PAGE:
Shopping in a fresh herbs and spices store, I purchased a couple tamarind pods to see what they tasted like. Weighing nothing, they didn't charge me at check out.
I Googled to see where the spice was. It was the pulp and read the instructions how to get the pulp. I scraped the seeds and got about a tablespoon of the gooey pulp. The tamarind was in pod form in a huge bin, sold in bulk. (Someone buying the tamarind in this raw state must have to go through a lot of work to get enough to use.)
I see it's available as blocks online.
What a distinctive flavor.
What are some of your uses for tamarind?
This thread will be some help. I buy the paste in a frozen block in my local 'Hung Long' asian store... not worth it to do the work of fresh, to me. I am happy to let someone in a streamlined shop somewhere get the fibers, etc. out, (and hopefully re-purpose the pods). A consistent product I can buy, thaw, and divide into portions works great for me...
See this for ideas:
There are more threads. Use the search in upper right, and just type in "tamarind paste".
I recently made this recipe for pad thai and it turned out excellent: http://www.templeofthai.com/recipes/p...
I used the same dried, in-the-pod type tamarind that you bought. To get at the pulp, I cracked off as much of the shell as I could, covered the remaining pulp/seeds/membrane/stuck-on bits of shell with boiling water and soaked it all for about half an hour. Then I mashed it up really good with my hands, wrung out and tossed as much of the seeds etc. as I could and then strained the rest. It really wasn't that much work and it made a smooth, thick puree-like paste that tasted great. From what I've read, the tamarind blocks still have membranes and seedy bits mixed in and you have to go through a similar process or soaking and straining to get at the pulp (although you don't have to shell them first).
That pad thai was the only time I've ever actually used tamarind (although I've had tamarindo agua fresca), but the tamarind made the dish! In fact, the only thing I changed about the recipe was that I added way more tamarind than was called for, and I think I will add even more next time.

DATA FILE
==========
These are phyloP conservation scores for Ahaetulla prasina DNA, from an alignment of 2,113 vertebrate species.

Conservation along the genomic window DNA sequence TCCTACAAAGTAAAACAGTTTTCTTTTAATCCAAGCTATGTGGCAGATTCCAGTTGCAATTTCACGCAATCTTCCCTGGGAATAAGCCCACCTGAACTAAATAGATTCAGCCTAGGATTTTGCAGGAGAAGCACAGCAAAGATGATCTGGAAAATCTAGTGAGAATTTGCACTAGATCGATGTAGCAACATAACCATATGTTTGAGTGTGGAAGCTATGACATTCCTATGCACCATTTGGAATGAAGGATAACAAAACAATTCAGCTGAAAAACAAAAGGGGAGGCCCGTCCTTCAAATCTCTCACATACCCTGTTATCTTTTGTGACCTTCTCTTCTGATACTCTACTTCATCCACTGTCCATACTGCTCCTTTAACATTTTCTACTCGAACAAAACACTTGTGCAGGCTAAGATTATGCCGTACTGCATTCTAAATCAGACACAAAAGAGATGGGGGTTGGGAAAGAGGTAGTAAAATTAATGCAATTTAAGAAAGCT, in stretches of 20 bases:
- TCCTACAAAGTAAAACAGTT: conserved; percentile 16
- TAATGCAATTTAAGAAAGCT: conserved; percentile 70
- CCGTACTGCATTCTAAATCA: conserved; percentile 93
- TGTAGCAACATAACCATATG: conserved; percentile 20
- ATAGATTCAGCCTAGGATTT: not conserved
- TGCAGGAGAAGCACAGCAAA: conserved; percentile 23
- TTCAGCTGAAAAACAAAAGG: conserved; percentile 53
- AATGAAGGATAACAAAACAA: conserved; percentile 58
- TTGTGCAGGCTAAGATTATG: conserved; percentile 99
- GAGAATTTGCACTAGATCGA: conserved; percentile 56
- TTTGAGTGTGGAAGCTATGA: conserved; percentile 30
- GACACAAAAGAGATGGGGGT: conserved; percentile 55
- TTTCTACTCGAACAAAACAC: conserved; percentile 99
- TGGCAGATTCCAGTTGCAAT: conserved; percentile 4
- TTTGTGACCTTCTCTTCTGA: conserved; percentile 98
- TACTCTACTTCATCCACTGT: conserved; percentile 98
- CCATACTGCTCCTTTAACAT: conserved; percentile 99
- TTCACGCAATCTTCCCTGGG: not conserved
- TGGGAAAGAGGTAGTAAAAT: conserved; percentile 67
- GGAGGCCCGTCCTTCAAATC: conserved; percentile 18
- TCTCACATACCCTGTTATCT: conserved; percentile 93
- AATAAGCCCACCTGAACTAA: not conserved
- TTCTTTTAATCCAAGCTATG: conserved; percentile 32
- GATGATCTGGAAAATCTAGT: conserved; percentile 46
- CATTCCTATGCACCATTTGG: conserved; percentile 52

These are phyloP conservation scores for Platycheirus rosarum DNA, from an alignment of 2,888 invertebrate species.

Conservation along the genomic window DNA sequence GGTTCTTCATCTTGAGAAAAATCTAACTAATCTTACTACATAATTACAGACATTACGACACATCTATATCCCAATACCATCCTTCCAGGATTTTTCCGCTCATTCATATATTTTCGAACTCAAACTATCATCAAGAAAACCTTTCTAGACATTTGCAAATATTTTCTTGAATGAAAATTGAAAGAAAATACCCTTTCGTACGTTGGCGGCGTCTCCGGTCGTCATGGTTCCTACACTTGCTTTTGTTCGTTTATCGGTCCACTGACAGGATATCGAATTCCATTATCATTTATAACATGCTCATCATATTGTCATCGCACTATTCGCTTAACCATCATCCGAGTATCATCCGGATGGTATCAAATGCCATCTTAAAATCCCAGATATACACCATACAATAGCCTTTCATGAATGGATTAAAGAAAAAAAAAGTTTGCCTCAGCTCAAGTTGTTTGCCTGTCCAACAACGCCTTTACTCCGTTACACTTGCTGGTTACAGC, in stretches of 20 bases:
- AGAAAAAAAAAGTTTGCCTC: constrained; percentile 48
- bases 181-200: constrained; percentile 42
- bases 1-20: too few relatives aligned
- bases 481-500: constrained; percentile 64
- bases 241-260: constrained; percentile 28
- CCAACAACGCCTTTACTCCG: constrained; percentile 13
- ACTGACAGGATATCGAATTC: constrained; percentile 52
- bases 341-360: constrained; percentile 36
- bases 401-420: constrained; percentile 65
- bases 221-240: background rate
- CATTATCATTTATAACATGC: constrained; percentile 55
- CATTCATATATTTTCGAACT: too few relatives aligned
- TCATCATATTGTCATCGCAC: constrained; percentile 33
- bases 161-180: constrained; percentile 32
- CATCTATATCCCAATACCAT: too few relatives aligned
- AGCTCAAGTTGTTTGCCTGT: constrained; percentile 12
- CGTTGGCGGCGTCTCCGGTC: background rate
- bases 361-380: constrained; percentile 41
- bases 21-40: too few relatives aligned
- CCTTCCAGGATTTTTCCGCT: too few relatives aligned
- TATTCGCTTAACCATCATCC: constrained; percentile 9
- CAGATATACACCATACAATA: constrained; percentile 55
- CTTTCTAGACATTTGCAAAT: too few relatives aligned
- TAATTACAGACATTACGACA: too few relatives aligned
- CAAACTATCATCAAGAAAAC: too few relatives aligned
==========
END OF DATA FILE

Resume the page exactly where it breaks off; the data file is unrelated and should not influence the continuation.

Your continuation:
I imagine it would make a great ingredient for salad dressing or worked into a cheesecake somehow
It really isn't that hard... aside from the soaking time, it seriously took me maybe 5 minutes to get the shells off (they just crack right off) and another 2 minutes to squish out the pulp and strain the paste. I ended up with maybe a cup of paste and it wasn't any harder than, say, peeling potatoes or shelling peanuts. Easier than shelling peanuts, actually. I mean, I wouldn't want to have to deal with pounds and pounds of the things, but I made enough paste for two batches of pad thai with no problem. And I think the whole bag of dried tamarind cost me less than a dollar. Also, I've read that while the blocks of pulp are pretty good, many products labelled "concentrate," "juice," or "water" are extremely watered down.
There's some great information about preparing the pulp from both blocks and dried pods here: http://www.shesimmers.com/2010/05/how...
the store that sells tamarind in huge bins keeps filling the bins when they get empty, so apparently you're right in that a lot of people get it from scratch
When I tried it with two pods of maybe 5 seeds each, it was a bit time comsuming teasing the pulp off
I had to experiment
what a wonderful taste
>Also, I've read that while the blocks of pulp are pretty good, many products labelled "concentrate," "juice," or "water" are extremely watered down.<
Tamicon - tamarind concentrate - no pulp - is readily available in small jars at your local IndoPak market. The opposite of 'watered down' - in fact, used in any significant quantity it will turn the dish an unappetizing (but tasty) shade of brown.
The wonderful tartness has inspired me to search for a poultry recipe similar to fesenjan (made with pomegranate). I really need to try the Pati Jinich recipe below...